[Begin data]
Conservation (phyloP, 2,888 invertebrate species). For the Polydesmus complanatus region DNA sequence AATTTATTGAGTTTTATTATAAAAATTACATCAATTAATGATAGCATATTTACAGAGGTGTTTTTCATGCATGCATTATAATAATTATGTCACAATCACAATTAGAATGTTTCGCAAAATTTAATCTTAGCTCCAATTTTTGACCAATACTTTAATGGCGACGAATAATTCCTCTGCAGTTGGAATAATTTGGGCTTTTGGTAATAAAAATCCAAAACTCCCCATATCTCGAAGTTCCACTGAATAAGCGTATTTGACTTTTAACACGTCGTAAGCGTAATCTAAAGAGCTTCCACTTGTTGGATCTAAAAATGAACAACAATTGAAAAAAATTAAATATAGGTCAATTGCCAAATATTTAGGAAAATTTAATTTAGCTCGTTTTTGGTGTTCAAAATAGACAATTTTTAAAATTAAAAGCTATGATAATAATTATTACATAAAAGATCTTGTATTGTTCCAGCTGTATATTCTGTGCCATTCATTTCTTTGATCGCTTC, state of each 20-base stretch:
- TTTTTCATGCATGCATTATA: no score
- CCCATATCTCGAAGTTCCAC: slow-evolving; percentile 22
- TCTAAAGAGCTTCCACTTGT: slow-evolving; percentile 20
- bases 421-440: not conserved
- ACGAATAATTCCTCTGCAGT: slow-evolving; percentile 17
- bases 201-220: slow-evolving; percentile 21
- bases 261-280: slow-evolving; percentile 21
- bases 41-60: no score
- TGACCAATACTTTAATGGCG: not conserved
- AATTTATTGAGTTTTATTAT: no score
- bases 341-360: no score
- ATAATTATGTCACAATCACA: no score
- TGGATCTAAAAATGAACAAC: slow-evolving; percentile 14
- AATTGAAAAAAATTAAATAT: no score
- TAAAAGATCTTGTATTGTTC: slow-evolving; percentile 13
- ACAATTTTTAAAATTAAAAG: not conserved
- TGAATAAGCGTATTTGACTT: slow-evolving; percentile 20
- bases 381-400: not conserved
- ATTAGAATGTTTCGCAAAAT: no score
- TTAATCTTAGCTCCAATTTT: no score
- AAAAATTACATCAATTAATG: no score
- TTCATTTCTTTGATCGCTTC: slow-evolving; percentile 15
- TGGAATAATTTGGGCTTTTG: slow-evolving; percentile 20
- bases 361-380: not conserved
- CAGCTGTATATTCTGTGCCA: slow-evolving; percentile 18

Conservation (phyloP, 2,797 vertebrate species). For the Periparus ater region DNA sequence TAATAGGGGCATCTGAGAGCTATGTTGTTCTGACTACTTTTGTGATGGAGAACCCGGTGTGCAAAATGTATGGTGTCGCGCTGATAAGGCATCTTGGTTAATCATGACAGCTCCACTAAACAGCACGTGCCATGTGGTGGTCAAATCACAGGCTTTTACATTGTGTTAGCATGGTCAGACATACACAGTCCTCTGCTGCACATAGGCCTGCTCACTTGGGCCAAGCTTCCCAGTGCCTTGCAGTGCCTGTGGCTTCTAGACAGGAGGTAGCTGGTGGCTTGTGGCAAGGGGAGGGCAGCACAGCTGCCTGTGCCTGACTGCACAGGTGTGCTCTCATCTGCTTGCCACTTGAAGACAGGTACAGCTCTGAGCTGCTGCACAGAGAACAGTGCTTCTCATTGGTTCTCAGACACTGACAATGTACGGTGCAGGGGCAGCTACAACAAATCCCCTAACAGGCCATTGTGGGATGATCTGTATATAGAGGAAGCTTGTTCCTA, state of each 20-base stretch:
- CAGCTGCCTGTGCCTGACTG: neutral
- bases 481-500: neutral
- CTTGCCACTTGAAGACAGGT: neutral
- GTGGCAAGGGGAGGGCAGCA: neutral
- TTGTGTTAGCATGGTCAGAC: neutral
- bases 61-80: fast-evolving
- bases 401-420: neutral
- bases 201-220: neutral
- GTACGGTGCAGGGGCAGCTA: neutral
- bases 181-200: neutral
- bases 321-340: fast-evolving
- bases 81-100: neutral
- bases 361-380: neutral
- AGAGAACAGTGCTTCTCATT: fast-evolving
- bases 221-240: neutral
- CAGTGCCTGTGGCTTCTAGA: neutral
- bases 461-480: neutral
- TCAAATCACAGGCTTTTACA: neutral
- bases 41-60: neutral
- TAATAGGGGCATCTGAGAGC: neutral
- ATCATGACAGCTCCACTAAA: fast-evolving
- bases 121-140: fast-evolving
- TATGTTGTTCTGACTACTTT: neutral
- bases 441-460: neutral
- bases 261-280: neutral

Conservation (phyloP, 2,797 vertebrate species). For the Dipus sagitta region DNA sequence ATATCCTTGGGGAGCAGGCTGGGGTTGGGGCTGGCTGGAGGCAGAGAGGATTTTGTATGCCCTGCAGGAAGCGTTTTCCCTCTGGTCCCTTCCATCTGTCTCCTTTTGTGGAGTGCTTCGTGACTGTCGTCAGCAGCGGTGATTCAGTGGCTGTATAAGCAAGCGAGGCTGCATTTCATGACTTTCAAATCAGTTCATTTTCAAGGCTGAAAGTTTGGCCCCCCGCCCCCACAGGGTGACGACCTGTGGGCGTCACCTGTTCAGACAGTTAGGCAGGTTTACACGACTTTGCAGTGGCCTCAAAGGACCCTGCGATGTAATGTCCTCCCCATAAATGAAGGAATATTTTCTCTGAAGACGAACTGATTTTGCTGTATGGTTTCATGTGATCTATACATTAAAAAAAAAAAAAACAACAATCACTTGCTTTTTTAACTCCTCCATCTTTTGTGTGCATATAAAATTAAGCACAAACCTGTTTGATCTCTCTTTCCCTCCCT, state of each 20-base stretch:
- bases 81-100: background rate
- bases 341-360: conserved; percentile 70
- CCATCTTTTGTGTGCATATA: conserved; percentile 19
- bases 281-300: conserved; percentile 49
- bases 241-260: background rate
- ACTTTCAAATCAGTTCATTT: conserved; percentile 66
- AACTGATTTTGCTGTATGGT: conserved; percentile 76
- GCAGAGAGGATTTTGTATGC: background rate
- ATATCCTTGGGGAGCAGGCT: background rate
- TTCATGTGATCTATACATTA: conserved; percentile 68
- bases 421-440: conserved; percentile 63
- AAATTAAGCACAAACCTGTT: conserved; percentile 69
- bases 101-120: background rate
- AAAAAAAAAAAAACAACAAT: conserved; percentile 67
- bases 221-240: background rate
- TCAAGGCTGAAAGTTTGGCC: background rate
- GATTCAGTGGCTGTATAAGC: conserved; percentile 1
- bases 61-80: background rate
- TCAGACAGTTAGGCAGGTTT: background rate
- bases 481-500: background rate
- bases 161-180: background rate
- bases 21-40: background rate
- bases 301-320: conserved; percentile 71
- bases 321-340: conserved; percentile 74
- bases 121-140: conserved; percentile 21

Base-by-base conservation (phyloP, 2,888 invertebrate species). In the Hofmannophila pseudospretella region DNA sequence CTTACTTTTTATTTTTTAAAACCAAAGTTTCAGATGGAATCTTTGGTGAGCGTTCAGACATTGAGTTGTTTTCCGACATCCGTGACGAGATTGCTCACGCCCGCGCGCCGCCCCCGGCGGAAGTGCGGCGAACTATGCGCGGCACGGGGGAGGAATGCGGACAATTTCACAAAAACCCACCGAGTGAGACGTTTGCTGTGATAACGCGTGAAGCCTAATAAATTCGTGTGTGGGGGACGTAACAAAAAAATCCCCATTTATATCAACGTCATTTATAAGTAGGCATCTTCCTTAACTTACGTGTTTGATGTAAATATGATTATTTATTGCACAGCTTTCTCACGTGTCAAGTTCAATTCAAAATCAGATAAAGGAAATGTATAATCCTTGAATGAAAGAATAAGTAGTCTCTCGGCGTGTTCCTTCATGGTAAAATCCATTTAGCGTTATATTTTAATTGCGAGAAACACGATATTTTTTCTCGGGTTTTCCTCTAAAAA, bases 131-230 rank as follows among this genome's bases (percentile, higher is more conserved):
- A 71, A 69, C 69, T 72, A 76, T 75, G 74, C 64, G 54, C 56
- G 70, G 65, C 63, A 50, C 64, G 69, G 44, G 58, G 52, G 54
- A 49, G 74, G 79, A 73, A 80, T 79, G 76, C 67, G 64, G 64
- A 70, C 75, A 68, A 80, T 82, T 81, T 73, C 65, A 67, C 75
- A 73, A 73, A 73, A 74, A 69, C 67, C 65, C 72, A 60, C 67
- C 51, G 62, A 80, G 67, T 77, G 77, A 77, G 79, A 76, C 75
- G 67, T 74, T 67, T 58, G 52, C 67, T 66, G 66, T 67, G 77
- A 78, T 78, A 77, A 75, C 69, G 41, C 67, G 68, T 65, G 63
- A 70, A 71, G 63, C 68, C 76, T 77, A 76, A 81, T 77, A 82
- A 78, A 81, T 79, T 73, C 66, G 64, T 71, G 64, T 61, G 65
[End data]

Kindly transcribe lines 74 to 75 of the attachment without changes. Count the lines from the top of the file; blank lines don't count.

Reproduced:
- bases 161-180: background rate
- bases 21-40: background rate